In principle, 3D printing works like any normal printer, but printing in three dimensions. There are many natural uses for 3D printing – for example for prototypes and model parts.

3D printing as a manufacturing method for glasses has many advantages.

Enormous design potential

With high-quality 3D printers, the level of design ideas applied to your prints is unlimited. Unique patterns and structures are created. The quality of 3D-printed glasses is very consistent: the clean design is based on the adaptation of classic frames. Form follows function. Thanks to innovative technologies, even models with a large front surface can be implemented with a very low weight without sacrificing stability or shape.

High comfort

Custom-made eyewear molds to the wearer’s face. Using the unique measurements of a customer’s face, eyewear manufacturers can shape eyewear with custom measurements not found in commercial frames.

Even if 3D printed glasses are not made to order, they usually still have an edge over competing pairs: their lightweight. 3D printers typically use less material than traditional production methods, which means they also sit more easily on the wearer’s face.

Stable Material

Nylon is the most commonly used material for 3D printed eyewear – with good reason. On the one hand, nylon naturally creates enormous comfort and is also a very stable and light material. Thanks to its robustness, it can withstand factors such as sunlight, dirt, chemicals and other impacts.

3D-printed glasses are durable due to their stable, robust nature and unique in terms of production due to their wide range of design options.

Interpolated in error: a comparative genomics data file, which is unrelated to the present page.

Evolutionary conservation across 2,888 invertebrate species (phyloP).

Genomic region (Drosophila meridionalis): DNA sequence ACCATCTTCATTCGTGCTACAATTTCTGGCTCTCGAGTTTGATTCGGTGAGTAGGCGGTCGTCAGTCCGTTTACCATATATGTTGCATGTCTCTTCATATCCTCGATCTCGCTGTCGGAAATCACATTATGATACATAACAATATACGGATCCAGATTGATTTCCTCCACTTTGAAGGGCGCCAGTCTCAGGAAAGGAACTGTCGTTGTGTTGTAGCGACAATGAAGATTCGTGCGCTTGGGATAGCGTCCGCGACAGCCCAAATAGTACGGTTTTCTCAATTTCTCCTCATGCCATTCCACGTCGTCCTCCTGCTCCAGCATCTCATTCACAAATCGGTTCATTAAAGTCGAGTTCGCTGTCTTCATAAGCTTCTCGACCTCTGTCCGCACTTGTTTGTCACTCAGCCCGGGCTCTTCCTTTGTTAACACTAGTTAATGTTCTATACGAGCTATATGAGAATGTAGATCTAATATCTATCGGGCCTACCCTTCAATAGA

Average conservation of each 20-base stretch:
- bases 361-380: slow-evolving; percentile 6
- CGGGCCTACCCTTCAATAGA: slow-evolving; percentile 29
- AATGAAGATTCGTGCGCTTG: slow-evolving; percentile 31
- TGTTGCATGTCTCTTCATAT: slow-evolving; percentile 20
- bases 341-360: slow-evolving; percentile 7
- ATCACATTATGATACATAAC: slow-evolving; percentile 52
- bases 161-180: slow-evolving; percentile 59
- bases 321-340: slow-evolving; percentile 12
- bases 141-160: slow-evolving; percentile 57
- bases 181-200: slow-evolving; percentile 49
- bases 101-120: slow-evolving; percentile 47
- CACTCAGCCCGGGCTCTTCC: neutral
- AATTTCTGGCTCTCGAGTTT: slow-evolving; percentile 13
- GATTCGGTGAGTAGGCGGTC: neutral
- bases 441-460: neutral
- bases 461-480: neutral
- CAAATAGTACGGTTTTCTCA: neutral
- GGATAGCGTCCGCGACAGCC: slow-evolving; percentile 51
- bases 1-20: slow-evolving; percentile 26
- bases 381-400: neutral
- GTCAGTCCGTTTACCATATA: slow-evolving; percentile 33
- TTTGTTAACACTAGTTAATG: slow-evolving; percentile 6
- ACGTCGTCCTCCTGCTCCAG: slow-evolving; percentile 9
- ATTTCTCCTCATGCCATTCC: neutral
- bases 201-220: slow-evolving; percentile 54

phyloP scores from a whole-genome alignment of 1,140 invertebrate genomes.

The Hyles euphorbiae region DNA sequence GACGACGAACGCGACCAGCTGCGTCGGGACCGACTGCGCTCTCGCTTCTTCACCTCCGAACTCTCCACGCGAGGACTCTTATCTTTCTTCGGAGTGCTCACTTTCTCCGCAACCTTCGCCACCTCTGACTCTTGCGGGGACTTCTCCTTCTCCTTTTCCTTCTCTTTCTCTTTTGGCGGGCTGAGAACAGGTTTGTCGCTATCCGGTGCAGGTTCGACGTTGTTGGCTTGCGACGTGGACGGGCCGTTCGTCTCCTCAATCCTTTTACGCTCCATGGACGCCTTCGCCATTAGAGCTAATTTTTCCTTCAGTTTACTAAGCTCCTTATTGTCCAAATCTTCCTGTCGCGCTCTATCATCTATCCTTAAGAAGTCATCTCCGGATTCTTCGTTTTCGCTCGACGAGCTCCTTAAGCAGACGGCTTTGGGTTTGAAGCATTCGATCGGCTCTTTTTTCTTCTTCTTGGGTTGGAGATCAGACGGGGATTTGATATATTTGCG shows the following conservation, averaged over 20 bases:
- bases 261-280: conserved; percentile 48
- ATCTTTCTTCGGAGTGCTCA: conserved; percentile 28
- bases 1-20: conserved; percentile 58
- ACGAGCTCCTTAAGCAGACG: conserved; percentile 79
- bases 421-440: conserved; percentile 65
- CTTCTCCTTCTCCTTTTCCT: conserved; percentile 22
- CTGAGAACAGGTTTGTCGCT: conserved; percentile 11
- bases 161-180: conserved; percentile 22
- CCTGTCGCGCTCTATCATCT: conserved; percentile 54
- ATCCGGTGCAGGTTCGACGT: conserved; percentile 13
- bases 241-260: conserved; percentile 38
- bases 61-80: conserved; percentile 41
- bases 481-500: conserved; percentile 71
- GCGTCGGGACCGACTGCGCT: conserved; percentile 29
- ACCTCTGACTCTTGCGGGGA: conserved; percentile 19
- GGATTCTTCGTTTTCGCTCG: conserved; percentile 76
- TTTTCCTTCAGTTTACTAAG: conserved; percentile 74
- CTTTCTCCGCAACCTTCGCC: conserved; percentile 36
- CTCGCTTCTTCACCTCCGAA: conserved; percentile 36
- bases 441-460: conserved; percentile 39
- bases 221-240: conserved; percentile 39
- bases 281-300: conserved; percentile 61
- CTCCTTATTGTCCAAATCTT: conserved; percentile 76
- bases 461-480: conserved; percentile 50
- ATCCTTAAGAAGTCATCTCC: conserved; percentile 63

Various technologies are available for 3D printing, each with its own benefits. Some printers are suitable for classrooms, others for large-scale production. However, when it comes to producing customized eyewear for consumers, the SLS method (Selective Laser Sintering) is currently the best.

Production of premium glasses

Several parameters are taken into account when manufacturing premium glasses. The type of technology is important to achieve the desired results. A premium pair of glasses should meet the exact specifications of the wearer. Custom-made glasses add enormous comfort. In order to meet and successfully implement all requirements, SLS printers are equipped with the best technology at this time

Why SLS:

Out of the many 3D printing technologies, SLS is most valued for its high performance. SLS printers use a high-powered laser to compress powder particles into a solid, nuanced end product.

SLS printers are able to achieve a level of detail that lower end devices simply cannot match: interiors and smooth textures that are strong, lightweight and durable. Although it can be used in conjunction with a variety of materials, the most commonly used is nylon, valued for its durability as well as its general resistance to a variety of environmental factors such as UV light, dirt and water.

SLS printers produce eyewear that delivers: a comfortable, nuanced design that conforms to the contours of the face, as well as a durable construction that stands up to the wear and tear of everyday use

Process of making 3D printed glasses from design, prototyping, printing and post-processing

3D printing and glasses have proven to be a winning combination. The 3D printer offers unique possibilities for glasses that are made with other production methods. Custom 3D printed glasses can be made to order that are comfortable, stylish and durable.



It starts with a design

At the beginning there is of course a design concept. Typically, the product of the measurements is taken from face scans or manual data collection. This information is then uploaded and applied to the template program, allowing the creator to shape the frames as they see fit.